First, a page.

By now the others had also removed their cowls, evidently used to ward off the water. Almost immediately, like many a scene from a disaster flick, the survivors congregated toward hope, no matter how feeble or futile. From where she hovered, it was evident that most of them were human, or human-enough, as it were, to pass unnoticed in Mandalay. Only a few, like the young man, possessed enough reptilian features to be Demi-Humans, potentially a sign of the Tyrant's Essence permeating the land.
"Gwen, we don't have time to spare." Anita's voice came through Mayuree's routed Message service, calmer now that most of the citizens appeared to be indigenous NoMs. "The rain will come soon."
"There are others, still buried." Another survivor, visibly the village's alderman, glowed with hope. He lowered his head in genuflection. "Please show mercy, Mistress."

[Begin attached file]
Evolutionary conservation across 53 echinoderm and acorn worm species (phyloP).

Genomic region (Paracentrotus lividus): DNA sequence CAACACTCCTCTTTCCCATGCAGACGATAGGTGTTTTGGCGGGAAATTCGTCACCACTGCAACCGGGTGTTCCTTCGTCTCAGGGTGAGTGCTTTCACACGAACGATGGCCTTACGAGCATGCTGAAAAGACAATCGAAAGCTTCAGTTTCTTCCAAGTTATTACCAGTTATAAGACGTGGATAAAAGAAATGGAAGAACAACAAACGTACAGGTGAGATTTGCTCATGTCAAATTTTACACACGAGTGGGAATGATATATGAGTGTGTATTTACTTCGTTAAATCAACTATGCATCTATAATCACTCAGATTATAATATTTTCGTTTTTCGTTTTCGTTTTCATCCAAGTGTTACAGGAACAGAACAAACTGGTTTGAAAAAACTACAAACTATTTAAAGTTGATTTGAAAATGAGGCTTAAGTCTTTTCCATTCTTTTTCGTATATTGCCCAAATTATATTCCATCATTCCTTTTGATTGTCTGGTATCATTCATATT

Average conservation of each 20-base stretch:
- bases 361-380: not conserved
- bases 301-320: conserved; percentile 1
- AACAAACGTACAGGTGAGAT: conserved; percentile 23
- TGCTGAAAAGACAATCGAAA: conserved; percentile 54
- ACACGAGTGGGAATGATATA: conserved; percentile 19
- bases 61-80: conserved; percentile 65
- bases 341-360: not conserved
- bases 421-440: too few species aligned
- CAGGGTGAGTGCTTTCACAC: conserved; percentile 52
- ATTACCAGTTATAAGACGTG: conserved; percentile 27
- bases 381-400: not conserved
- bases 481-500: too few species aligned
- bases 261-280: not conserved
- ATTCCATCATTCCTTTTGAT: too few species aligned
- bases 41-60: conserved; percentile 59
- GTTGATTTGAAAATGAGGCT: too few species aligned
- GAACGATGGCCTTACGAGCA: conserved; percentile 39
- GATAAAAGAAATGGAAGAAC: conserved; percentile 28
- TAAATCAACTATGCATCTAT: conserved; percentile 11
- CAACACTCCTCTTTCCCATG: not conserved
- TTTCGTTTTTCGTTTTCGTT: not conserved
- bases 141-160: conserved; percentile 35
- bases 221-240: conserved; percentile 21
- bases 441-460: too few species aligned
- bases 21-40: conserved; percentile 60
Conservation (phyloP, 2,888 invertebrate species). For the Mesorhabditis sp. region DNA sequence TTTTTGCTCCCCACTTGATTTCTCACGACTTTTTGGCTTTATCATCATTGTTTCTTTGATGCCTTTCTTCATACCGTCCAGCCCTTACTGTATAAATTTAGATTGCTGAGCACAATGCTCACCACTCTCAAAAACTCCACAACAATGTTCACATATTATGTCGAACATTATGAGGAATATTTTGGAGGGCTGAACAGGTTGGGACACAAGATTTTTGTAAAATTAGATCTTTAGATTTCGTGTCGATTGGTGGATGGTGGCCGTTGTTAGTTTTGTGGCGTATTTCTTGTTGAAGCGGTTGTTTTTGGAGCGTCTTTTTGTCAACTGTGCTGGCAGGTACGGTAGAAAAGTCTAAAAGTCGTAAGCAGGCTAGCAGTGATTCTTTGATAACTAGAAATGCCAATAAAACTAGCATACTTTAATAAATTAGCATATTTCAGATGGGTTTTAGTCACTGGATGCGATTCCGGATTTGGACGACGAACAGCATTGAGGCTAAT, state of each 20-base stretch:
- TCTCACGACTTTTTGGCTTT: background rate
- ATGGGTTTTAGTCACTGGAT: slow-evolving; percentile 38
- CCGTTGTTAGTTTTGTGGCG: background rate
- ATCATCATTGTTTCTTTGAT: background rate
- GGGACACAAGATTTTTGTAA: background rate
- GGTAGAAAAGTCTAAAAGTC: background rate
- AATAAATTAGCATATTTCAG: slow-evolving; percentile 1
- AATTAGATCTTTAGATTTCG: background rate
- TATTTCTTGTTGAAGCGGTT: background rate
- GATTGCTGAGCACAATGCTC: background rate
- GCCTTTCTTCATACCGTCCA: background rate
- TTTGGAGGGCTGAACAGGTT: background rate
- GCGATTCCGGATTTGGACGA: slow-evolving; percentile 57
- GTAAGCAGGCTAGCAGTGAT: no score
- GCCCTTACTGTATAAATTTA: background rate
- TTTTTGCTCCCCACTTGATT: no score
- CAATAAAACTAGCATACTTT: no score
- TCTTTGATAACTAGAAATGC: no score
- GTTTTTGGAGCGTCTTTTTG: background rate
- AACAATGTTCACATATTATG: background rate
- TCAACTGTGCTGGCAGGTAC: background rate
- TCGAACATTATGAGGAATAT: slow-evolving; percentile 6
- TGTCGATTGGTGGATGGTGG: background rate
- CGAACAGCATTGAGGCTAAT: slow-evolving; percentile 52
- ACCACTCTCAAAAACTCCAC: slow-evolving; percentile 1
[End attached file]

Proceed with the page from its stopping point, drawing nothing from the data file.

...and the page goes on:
"It's because the rain will come that we must help," Gwen said aloud. She knew it was better that they leave right now, but she had no desire to abandon these people to wallow in desperation. "Is there anyone here who can use magic?"
"None, Mistress Mage." The slit-eyed young man once again got on all fours, urging the others to do the same. "Our abbot has perished. The temple was buried."
"We should go." Anita's voice grew urgent even as the villagers despaired.
"Alright, form up! Follow my command." Gwen's commanding voice absolved any need for further discussion. "We're doing what we can! Consider this practice. Lulan, I want a sloped and cantilevered wall of earth around the village's rear from the north-east to the south-west boundary, a meter minimum to help divert the runoff toward the river. Richard and Anita- start excavating the buried huts. Drain the mud to make retaining back-fill for Lulan's wall. Lea and Mia, you're with me; we're going to look for survivors."
She landed with a plop, her boots digging ankle-deep into the squelching mud. In the next moment, her eyes blazed with emerald Essence.